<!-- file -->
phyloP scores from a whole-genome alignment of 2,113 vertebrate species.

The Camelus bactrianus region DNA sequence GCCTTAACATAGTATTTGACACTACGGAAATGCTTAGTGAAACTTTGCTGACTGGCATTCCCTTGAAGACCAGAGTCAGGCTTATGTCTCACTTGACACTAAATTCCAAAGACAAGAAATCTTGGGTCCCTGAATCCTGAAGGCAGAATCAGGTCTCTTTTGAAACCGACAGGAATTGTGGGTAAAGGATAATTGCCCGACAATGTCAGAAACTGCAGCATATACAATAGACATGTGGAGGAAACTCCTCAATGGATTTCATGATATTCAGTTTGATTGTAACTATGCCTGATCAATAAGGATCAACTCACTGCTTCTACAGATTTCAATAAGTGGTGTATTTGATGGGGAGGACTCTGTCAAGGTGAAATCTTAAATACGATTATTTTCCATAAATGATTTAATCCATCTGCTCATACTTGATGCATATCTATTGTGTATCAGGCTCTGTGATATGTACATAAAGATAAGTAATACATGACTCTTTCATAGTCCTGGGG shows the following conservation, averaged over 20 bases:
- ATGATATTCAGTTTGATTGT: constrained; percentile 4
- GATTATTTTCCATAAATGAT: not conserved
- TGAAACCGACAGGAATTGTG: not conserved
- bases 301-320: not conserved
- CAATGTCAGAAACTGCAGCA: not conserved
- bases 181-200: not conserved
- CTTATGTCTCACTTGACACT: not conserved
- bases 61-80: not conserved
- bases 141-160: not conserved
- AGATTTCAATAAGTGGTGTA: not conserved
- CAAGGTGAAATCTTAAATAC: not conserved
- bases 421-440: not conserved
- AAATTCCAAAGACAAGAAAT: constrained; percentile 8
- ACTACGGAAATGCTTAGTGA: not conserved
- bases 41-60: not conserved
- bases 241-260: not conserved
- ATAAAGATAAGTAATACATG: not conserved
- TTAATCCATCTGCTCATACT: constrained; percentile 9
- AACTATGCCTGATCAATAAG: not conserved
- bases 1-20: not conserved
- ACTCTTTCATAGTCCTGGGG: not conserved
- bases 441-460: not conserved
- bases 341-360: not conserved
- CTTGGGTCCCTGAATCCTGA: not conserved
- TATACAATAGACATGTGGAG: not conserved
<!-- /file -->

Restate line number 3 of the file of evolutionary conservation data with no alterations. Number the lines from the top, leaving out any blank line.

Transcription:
- ATGATATTCAGTTTGATTGT: constrained; percentile 4